The Tao Te Ching tells us:

 Verse 81 – Remaining in High Style

Remaining satisfied with just what you have as you are content to live as the extension of the Tao which has become the reflection of who and where you are.

Living within the Tao   Confucius Temple   Qingdao

Living within the Tao, the sage soon becomes aware that he is nothing more than an extension of what occurs in nature.  Enabling all to come forward to find their true place, not as the substitute for their action, but as one who empowers others to see beyond themselves as the sage stays in the background doing nothing.

Envisioning a place where there are tools that remain unused, where people have no need to move far afield, are easy with death and where it takes them, with places to go but no reason to travel, and defenses in place but no reason to defend them.  Satisfied with the fruits of their labor and content with where they find themselves as they go restfully to sleep each night.  Content with their homes and happy with their customs as they know the taste of the Tao and remain adorned with virtue. Even though others may live close by they have no reason to visit as all they need, they already have.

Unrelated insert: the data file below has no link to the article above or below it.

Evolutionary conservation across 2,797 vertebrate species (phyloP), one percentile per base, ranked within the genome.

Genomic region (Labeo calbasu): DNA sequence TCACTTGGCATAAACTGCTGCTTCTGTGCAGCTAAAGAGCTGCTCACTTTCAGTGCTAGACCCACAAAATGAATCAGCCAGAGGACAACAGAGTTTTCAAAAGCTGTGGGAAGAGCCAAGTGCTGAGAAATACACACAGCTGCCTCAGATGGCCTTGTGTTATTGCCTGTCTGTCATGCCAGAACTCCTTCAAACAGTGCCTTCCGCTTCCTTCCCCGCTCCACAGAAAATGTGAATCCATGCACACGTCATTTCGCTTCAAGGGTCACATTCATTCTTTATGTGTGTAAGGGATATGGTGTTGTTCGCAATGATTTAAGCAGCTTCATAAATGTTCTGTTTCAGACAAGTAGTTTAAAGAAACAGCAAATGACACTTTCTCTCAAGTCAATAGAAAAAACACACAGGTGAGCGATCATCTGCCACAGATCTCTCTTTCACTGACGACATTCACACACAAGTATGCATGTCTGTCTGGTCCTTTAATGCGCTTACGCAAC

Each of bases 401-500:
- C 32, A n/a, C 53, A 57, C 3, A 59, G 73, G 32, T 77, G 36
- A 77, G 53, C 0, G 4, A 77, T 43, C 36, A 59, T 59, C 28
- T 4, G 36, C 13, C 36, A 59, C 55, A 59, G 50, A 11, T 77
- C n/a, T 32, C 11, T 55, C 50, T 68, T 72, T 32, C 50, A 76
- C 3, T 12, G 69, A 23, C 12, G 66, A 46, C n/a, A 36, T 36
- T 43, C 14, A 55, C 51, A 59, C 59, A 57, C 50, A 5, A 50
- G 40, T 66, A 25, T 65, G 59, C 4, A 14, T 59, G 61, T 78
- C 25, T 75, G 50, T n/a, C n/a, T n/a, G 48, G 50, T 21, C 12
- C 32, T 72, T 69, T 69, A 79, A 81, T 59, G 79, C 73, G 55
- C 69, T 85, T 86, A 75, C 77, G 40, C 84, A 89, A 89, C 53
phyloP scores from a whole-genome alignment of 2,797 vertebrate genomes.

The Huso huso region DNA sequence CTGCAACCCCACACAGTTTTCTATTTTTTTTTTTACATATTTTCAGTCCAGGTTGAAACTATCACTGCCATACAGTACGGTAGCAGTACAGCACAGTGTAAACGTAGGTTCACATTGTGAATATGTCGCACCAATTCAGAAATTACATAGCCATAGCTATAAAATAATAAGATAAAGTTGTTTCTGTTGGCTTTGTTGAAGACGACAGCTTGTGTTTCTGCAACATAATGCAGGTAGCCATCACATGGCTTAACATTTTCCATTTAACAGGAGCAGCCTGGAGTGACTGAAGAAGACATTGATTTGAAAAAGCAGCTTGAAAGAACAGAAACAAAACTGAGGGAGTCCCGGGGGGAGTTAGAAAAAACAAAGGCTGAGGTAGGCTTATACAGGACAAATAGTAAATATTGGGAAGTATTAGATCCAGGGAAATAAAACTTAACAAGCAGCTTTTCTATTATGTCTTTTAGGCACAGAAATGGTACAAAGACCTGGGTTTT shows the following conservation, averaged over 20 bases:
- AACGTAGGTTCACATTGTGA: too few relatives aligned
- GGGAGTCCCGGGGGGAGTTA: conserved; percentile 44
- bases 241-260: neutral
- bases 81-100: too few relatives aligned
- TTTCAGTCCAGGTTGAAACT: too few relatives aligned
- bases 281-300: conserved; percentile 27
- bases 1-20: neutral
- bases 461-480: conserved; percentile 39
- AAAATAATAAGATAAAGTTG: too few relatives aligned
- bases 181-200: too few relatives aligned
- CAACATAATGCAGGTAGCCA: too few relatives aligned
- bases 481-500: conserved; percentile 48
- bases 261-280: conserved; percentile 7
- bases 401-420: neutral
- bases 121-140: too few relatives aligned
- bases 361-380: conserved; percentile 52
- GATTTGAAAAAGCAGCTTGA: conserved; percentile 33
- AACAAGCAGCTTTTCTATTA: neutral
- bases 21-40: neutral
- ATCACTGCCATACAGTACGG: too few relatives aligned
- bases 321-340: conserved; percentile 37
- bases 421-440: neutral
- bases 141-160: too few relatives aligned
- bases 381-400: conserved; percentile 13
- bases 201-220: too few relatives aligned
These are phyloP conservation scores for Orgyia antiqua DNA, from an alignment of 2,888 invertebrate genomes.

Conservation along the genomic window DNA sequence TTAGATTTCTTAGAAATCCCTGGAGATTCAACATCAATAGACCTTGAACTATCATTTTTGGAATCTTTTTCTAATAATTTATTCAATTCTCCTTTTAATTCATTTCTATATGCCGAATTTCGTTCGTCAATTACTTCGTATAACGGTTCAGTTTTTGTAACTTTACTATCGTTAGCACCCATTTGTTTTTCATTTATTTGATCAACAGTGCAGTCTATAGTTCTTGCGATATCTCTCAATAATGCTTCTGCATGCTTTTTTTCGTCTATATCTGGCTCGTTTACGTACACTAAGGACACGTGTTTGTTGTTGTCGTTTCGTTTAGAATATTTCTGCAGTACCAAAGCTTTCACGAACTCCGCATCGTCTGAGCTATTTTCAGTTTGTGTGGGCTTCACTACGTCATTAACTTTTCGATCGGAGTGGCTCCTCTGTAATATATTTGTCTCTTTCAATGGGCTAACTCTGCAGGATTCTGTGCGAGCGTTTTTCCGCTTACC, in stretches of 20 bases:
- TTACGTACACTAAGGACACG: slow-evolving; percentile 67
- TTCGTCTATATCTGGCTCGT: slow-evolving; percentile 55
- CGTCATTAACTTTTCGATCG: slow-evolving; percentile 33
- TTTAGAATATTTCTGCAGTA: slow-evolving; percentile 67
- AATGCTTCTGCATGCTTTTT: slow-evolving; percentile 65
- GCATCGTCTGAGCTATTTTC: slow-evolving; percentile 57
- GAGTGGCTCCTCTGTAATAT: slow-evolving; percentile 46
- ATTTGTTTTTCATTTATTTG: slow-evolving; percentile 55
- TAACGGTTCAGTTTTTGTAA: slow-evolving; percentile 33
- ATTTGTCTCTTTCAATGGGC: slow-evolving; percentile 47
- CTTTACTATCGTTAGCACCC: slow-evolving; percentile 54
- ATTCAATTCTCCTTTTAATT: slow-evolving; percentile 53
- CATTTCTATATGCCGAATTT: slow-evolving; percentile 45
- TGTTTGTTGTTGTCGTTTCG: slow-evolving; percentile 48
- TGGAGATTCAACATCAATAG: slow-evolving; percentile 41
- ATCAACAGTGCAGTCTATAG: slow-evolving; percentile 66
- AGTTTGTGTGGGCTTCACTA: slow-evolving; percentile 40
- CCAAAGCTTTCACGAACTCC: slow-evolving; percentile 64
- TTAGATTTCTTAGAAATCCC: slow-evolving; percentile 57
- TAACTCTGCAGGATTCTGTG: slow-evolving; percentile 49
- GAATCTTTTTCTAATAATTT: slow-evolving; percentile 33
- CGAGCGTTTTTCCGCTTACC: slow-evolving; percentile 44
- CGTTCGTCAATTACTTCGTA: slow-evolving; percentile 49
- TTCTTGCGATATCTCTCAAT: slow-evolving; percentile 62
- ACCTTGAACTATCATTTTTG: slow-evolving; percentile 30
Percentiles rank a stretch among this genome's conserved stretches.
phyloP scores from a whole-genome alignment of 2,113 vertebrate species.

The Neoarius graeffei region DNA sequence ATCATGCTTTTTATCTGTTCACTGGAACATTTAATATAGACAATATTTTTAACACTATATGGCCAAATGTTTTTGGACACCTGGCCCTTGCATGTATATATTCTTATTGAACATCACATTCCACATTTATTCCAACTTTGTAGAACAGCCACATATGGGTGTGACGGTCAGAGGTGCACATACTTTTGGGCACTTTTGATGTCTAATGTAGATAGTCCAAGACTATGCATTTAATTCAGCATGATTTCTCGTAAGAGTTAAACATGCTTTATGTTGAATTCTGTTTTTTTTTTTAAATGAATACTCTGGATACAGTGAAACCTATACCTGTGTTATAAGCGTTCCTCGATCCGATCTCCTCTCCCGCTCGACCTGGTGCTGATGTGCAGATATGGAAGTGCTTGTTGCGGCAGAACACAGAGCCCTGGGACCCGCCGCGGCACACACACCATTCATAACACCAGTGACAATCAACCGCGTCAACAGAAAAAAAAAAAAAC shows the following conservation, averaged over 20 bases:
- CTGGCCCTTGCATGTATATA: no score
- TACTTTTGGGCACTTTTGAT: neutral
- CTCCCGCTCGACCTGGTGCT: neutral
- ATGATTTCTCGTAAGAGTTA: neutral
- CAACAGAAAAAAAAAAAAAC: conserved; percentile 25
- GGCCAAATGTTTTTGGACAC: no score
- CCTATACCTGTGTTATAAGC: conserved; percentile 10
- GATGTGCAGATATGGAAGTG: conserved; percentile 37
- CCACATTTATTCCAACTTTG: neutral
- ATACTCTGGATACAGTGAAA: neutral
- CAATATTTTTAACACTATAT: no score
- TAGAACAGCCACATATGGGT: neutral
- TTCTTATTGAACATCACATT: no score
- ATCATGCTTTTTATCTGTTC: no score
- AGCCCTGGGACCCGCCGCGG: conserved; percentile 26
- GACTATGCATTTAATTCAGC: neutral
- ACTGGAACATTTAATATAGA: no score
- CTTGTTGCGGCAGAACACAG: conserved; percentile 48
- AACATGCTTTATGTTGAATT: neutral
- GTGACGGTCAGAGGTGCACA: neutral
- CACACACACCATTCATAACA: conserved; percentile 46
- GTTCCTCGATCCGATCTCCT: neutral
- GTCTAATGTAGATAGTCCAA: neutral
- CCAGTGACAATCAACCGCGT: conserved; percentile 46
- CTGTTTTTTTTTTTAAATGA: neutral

81节 保持高风


Living in Contentment



I think a key to understanding is seeing beyond ignorance and propagating wisdom. Ultimately, self-cultivation has no other method but living with knowledge of the way of virtue found in the Tao. Meditation begins by disengaging from the status quo that enable a stream of consciousness to allow us to concentrate on stillness. To a place that defines not what you do – but who you are. It is from here that we can see life’s illusions as transitory and subjective… and non-existent.